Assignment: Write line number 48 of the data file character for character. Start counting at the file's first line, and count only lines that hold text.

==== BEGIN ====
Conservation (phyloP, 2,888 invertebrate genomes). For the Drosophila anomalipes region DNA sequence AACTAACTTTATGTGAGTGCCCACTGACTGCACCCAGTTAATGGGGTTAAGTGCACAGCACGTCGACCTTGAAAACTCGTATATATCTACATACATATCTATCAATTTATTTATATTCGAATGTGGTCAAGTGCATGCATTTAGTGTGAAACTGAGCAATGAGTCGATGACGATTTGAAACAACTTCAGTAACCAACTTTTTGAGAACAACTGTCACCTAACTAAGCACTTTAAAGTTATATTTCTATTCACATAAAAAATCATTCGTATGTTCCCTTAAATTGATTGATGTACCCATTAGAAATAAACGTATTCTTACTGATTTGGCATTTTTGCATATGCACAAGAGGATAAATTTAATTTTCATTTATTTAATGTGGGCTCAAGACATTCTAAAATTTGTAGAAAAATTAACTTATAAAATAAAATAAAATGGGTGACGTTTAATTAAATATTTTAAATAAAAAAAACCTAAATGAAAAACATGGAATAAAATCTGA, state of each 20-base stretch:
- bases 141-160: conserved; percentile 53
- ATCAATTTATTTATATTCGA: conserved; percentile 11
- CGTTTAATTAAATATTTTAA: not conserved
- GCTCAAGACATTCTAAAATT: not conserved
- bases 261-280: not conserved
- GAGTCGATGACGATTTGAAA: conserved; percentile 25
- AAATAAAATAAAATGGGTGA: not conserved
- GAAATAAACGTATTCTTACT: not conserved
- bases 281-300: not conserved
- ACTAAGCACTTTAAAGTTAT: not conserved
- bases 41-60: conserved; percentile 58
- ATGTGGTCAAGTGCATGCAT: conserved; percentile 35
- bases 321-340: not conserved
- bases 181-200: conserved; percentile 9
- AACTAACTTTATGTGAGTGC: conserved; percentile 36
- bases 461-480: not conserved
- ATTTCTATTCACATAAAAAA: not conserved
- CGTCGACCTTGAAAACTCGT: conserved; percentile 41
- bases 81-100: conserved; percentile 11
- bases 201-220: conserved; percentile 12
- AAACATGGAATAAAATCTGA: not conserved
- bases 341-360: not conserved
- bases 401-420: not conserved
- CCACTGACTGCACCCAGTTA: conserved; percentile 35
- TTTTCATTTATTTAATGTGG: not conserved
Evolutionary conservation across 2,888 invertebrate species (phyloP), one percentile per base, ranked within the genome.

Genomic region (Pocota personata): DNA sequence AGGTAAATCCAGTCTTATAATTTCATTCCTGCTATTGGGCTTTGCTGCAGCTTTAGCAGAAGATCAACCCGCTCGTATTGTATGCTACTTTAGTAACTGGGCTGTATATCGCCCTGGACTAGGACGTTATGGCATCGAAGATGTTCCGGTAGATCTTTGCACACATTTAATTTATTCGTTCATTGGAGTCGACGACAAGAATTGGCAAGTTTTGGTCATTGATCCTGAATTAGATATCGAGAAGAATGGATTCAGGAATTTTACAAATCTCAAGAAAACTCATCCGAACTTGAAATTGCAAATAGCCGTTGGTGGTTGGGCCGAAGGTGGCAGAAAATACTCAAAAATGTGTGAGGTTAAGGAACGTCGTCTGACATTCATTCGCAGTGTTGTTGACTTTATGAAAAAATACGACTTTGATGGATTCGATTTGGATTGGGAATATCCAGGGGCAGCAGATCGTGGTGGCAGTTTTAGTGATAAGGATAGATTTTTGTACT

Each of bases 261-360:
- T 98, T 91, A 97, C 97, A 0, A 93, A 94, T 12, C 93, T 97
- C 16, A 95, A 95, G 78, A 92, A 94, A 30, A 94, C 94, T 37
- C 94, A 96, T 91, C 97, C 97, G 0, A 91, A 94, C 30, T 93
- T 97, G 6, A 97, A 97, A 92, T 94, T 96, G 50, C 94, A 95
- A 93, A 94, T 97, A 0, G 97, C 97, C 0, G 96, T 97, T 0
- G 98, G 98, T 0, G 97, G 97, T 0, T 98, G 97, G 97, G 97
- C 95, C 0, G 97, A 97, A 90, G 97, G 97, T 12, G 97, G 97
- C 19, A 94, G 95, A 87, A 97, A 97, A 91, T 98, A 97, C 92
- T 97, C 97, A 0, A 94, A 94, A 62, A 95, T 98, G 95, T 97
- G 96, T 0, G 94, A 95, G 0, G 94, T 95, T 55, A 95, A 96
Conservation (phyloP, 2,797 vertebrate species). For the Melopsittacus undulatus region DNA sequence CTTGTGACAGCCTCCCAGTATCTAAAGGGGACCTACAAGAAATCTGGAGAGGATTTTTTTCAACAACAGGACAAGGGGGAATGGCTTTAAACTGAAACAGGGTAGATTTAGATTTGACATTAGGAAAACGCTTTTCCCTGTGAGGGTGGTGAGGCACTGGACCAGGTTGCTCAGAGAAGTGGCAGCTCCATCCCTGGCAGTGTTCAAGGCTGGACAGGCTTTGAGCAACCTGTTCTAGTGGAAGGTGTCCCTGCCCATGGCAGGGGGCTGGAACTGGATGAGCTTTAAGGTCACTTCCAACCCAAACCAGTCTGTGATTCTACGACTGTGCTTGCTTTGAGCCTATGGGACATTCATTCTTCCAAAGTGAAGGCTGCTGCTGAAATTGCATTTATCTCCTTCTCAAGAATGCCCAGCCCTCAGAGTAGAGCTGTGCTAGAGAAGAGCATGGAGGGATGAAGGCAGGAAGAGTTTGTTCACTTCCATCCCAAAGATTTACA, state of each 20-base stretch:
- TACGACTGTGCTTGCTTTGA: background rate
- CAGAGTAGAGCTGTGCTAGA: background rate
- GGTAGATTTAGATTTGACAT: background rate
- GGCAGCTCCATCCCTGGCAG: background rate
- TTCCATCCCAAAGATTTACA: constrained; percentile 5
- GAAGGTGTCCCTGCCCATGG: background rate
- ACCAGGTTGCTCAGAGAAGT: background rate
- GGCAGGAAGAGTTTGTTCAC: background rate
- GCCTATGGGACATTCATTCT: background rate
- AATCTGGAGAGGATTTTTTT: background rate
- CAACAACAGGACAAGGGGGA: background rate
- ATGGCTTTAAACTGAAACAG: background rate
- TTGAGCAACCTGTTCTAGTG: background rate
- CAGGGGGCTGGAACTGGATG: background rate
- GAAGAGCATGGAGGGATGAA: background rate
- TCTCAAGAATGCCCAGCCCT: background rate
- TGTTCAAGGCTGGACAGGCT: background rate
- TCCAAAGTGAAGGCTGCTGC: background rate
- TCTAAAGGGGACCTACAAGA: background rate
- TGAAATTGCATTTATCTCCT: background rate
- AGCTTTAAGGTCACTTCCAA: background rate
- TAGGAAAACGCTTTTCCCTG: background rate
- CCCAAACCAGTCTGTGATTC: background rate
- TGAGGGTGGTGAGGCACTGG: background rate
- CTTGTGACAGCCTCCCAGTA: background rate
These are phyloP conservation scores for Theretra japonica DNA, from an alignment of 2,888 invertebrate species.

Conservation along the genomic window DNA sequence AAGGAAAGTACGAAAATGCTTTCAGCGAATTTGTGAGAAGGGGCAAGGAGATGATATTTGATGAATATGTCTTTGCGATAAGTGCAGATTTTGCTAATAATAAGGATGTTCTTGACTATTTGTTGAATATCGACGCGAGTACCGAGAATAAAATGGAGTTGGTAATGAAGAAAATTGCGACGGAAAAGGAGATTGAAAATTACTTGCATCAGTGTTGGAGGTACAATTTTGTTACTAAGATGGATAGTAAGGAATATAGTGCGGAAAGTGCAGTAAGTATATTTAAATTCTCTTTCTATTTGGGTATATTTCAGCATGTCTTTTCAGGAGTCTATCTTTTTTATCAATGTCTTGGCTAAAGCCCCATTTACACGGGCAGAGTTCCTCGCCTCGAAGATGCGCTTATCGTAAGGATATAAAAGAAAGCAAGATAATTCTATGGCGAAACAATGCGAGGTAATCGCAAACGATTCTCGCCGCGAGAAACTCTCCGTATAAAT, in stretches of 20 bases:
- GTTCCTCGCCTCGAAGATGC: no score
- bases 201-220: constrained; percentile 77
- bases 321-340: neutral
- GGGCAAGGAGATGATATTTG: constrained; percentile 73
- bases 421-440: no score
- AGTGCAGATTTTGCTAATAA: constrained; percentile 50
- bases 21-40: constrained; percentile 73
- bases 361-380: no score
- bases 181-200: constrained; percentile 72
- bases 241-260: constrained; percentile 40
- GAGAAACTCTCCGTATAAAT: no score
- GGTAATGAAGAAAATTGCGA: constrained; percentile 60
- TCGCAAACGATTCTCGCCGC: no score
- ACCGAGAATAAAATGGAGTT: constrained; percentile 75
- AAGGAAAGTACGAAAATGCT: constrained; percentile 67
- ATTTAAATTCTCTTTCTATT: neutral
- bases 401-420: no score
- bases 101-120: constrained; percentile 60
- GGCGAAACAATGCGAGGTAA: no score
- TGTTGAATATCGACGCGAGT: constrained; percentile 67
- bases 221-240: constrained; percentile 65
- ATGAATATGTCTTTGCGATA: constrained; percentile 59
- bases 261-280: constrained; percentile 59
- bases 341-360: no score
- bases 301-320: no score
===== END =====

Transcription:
- GGCAGGAAGAGTTTGTTCAC: background rate